REVIEW: Gran Turismo Sport
Gran Turismo Sport is the 7th installment in Sony Playstation’s iconic racing simulator franchise. The first Gran Turismo to release on the Playstation 4, it has quite a bit of expectation from fans to deliver on all fronts. Does it fully utilise the power of Sony’s current consoles, the PS4 and PS4 Pro? Is there enough content to keep series fans happy? Read on to find out what what thought of Gran Turismo Sport from Polyphony Digital.
For Gran Turismo Sport, gameplay feels quite pared back compared to older installments. The options available in the solo race section in particular feel very limited and definitely nowhere near as feature-rich and engaging as they were in the past.
If you’re digitally downloading the game, the first 15GB only allows you to play arcade mode, which is basically the only thing you can play if you ever loose internet connection or Polyphony’s servers go down, this definitely isn’t ideal and something the team in Polyphony should look into fixing with a future update.
Also, If you do play the arcade mode while waiting for the game to download, know that NONE of your data is being saved, so any credits and experience you earn will be lost.
Now, on to the more positive elements of GT Sport including its progression system. Throughout the game, you’ll earn points for completing the various racing challenges which allow you to level up and unlock additional tracks for arcade mode as well as other unlockables. There’s also the cool feature that tracks how far you race each day and awards you for doing so. When it comes to purchases, there’s actually two types of currency in Gran Turismo Sport with one allowing to purchase special cars, liveries, boosts etc and the other allowing you to purchase special paint colours, racer modifications etc.
Again, Gran Turismo’s car list is notable lacking in comparison to its older siblings with a limited number of tracks to race them on. Thankfully, when selecting one of these courses in arcade mode, you’re given a lot more customisation options with the visuals such as deciding the time of day. These varying time of day options really change the dynamic of the race and it’s nice to see Polyphony went to the effort of including them.
Getting from the main menu to the start line is also quite straightforward yet still allows for a respectable amount of customization; even allowing you to tweak the overall difficulty of each race.
In terms of visuals, Gran Turismo Sport definitely doesn’t disappoint. The team at Polyphony have always lead the way when it comes to racing simulator visuals and high fidelity visuals in general. Utilising as much power as possible from Sony’s two consoles, they’ve really created something that is, at times, truly jaw-dropping.
From the immaculate attention to detail on both the exterior and interior of each of the cars to the almost-perfectly recreated tracks and locations, Gran Turismo Sport is a technical showpiece for Sony’s consoles.
For the multiplayer section of the game, you must sign up for official races and start at pre-determined slots throughout each hour of the day which is a little strange. There’s also the lobby section which allows people to generally hang around until they see a race that suits their timings.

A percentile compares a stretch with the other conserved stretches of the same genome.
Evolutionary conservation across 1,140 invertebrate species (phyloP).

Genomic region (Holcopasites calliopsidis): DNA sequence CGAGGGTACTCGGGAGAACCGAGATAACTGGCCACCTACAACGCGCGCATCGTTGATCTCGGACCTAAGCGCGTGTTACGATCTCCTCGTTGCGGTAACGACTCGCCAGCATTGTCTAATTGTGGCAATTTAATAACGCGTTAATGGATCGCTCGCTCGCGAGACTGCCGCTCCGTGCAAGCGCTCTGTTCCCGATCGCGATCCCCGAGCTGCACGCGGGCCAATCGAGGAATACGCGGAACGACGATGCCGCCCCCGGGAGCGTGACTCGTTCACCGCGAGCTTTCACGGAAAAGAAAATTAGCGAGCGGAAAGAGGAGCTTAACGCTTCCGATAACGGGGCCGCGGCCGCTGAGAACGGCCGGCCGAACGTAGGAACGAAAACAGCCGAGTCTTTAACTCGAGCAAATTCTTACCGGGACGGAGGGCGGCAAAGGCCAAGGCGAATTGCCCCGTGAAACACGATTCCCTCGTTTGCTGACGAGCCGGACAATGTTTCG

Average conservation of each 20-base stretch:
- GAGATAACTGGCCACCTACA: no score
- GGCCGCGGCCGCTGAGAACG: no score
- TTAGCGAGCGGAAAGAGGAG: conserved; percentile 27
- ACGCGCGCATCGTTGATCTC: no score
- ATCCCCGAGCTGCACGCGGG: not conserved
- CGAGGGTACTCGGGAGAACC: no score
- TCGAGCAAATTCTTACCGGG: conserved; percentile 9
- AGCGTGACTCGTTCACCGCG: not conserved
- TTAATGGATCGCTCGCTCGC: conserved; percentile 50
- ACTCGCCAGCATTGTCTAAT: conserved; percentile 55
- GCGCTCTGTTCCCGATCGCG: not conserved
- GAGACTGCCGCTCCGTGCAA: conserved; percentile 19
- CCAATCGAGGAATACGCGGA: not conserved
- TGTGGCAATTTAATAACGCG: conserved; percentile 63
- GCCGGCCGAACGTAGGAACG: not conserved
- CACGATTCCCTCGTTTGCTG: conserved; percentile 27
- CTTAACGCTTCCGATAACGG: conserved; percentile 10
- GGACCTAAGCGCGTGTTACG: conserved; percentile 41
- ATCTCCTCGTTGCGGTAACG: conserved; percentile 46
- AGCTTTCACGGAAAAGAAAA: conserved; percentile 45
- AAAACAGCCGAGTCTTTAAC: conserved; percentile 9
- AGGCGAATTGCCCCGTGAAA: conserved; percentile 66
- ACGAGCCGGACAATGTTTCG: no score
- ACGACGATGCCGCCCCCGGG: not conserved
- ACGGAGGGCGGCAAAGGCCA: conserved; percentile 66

The game runs well online with framerates and overall gameplay quite solid but, in order to unlock online mode, you’ll have to watch two ‘The Importance of Sportsmanship in Sports’ videos which really drives home (pun intended) the importance of not being an arse on the track (basically).
PS VR Experience
To continue support for Sony’s now one year old VR headset, the team at Polyphony have included a special ‘VR Tour’ mode. This PS VR specific mode allows players to drive a wide selection of the game’s cars around a number of tracks in one-on-one races against an AI opponent. You’re also given the option to ogle some of these beautiful digital creations in VR in Gallery mode.
Admittedly, and I think something most fans were wishing for, you can’t play the entire game in VR and, for a game that’s already quite narrow in choice, this VR section is even more slimmed down. As I said, the most you’ll be racing against is one and the weather options for each of the tracks are also reduced.
All of this aside, this is hands down the best VR racing experience we’ve ever had. When thinking back to the blocky/low res mess that was Driveclub’s VR offering, Gran Turismo Sport really is a testament to how good racing in virtual reality can be. With almost photo-realistic recreations of each of the cars’ interiors and impressively high-res rear view mirrors and wing mirrors for keeping an eye on your opponent, VR Tour mode really is an exhilarating experience and one you should definitely try out if you have a PS VR headset.
Making its current-gen debut on Sony’s latest consoles, Gran Turismo Sport is both beautiful and banal in equal measure. Feeling like a slimmed down version of its predecessors but having the visual flare to turn heads, Gran Turismo sits in quite a funny position. Racing fans will looks its deep customization options but will be scratching their heads at the lack of content. With a focus on online multiplayer and pared back single player, Gran Turismo Sport feels more like Gran Turismo 6.5 than a true standalone entry in the Gran Turismo series.
Gran Turismo Sport is available now on Playstation 4 with PS VR support and is PS4 Pro enchanced.